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Life From Space Dust

From Harvard-Smithsonian Center for Astrophysics: "NGC 281 is known informally as the "Pacman Nebula" because of its appearance in optical images. In optical images the "mouth" of the Pacman character appears dark because of obscuration by dust and gas, but in the infrared Spitzer image the dust in this region glows brightly."

If you're the kind of person who wonders how life began on Earth, you've probably heard about panspermia: the notion organisms can travel from one inhabitable world to another.

Along these lines, some scientists speculate that the building blocks of life, or actual living organisms, could have been delivered to earth by comet or asteroids. For example, there's proof that some of the xenon in Earth's atmosphere came from comets.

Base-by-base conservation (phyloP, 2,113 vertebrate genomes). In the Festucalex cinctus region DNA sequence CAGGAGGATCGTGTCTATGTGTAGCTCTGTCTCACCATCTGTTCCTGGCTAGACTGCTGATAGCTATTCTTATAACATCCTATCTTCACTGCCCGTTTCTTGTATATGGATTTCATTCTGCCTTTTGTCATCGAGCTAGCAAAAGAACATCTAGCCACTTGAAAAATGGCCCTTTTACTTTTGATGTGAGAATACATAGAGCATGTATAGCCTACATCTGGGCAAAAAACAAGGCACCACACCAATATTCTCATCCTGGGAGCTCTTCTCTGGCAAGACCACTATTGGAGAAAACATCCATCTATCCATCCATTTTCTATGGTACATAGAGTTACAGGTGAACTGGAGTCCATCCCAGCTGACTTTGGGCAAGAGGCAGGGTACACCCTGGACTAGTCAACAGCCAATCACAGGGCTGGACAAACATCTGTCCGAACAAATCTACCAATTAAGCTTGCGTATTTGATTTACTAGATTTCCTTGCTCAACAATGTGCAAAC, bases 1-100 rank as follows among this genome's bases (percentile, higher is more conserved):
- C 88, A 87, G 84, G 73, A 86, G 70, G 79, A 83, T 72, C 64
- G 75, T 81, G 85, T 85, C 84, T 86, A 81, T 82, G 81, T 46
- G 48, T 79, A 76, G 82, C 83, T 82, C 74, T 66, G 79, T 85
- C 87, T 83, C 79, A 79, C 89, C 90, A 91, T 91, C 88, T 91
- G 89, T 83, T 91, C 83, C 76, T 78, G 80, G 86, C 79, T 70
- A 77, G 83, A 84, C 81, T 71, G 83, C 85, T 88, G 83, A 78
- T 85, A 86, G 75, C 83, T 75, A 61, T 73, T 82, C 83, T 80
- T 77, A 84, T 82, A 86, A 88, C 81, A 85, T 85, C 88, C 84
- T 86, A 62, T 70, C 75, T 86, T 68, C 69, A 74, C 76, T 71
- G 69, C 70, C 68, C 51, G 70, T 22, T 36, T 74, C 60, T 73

But another theory suggests that space dust may help transport life from one planet to another. That's according to researchers at the University of Edinburgh, in Scotland.

How It Could Work

Let's say some microorganisms, such as tardigrades that can be found on Earth, are floating around in up in the thermosphere, about 100 miles above the Earth's surface. Along comes some fast-moving space dust that collides with the organisms, knocking them out into space. At some point, the organisms encounter another planet that can support life.

If that seems implausible, consider space dust rains down on Earth constantly, at speeds of up to 157,000 miles per hour. More than fast enough to send tiny organisms reeling out into space.


Plus, some kinds of bacteria and other microorganisms can survive for a long time in space. Whether or not microbes could survive such high-speed collisions is unclear.

But even if the impact mashes microbes to pieces, those pieces could still be carried to other worlds and seed them with the organic building blocks that life requires.

Thank you to Arjun Berera of the University of Edinburgh for reviewing this episode's script.

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